The six branches of the star are symbols of the six main tasks executed by rescuers all through the emergency chain:[4]

  1. Detection The first rescuers on the scene, usually untrained civilians or those involved in the incident, observe the scene, understand the problem, identify the dangers to themselves and the others, and take appropriate measures to ensure their safety on the scene (environmental, electricity, chemicals, radiations, etc.).
  2. Reporting The call for professional help is made and dispatch is connected with the victims, providing emergency medical dispatch.
  3. Response The first rescuers provide first aid and immediate care to the extent of their capabilities.
  4. On scene care The EMS personnel arrive and provide immediate care to the extent of their capabilities on-scene.
  5. Care in Transit The EMS personnel proceed to transfer the patient to a hospital via an ambulance or helicopter for specialized care. They provide medical care during the transportation.
  6. Transfer to Definitive care Appropriate specialized care is provided at the hospital.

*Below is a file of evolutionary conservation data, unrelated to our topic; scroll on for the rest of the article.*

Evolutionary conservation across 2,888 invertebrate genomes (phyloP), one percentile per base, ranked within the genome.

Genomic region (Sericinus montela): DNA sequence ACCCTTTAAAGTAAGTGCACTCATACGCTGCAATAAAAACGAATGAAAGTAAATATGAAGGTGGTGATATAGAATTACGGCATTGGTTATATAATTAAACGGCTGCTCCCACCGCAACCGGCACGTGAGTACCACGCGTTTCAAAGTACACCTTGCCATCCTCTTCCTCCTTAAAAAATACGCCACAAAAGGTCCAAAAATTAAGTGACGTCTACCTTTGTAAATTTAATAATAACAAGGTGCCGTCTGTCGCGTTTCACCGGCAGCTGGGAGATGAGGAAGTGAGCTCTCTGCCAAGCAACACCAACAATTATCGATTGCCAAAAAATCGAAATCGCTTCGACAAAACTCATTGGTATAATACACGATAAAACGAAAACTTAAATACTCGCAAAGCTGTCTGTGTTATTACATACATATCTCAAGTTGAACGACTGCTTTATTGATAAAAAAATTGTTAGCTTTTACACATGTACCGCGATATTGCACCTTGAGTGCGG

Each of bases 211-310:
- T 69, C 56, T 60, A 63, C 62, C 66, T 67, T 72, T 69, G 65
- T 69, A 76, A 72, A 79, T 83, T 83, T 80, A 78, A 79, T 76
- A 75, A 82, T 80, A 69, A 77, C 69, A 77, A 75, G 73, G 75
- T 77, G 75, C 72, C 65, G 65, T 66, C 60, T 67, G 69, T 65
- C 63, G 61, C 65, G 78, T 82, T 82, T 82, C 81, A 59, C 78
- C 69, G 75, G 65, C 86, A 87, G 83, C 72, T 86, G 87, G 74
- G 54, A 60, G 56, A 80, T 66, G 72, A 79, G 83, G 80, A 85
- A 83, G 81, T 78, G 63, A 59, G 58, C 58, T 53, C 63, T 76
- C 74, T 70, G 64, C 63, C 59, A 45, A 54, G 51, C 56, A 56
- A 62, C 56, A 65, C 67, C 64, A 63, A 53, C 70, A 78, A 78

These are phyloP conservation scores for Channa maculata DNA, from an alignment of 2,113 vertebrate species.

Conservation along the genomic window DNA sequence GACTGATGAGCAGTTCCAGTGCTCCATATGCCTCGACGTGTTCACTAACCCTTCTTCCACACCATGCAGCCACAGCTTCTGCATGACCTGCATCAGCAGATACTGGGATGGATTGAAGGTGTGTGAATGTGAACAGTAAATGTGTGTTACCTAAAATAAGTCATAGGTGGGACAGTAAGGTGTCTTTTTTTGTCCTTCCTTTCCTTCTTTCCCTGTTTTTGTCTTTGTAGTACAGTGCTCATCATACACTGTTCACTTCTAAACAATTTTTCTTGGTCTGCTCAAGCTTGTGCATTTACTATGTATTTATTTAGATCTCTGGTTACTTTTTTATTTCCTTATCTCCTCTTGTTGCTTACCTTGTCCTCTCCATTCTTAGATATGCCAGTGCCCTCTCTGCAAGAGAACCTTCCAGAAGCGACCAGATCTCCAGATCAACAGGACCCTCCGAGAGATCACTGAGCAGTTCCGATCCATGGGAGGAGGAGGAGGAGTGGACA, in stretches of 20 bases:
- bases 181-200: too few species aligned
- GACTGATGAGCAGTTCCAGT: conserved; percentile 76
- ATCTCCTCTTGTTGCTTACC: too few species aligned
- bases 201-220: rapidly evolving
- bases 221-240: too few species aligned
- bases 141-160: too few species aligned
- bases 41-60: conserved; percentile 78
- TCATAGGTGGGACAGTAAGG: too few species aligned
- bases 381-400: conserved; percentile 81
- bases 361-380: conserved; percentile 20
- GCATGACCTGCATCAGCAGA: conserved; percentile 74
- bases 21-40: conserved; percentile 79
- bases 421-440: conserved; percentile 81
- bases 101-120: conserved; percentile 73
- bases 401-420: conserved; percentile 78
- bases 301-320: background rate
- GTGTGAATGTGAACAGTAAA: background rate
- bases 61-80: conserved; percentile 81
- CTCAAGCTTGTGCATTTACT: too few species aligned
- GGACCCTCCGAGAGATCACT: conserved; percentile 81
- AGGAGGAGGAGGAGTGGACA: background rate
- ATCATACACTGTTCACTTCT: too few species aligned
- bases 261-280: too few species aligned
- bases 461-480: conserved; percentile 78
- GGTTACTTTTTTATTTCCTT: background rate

Designed by Leo R. Schwartz, Chief of the EMS Branch, National Highway Traffic Safety Administration, the six-barred "Star of Life" was adapted from the Medical Identification Symbol of the American Medical Association and was registered as a certification mark on February 1, 1977.

Each of the bars of the blue "Star of Life" represents the six system function of the EMS System.

The snake and staff in the center of the symbol portray the staff Asclepius who, according to Greek Mythology, was the son of Apollo, god of light, truth and prophecy.  Supposedly, Asclepius learned the art of healing from the centaur Cheron;  but Zeus, king of the gods, was fearful that because of Asclepius' knowledge, all men might be rendered immortal.  Rather than have this occur, Zeus slew Asclepius with a thunderbolt.  Later, Asclepius was worshipped as a god and people slept in his temples, as it was rumored that he effected cures of prescribed remedies to the sick during their dreams.

Asclepius was usually shown in a standing position, dressed in a long cloak, holding a staff with a serpent coiled around it.  The staff has since come to represent medicine's only symbol.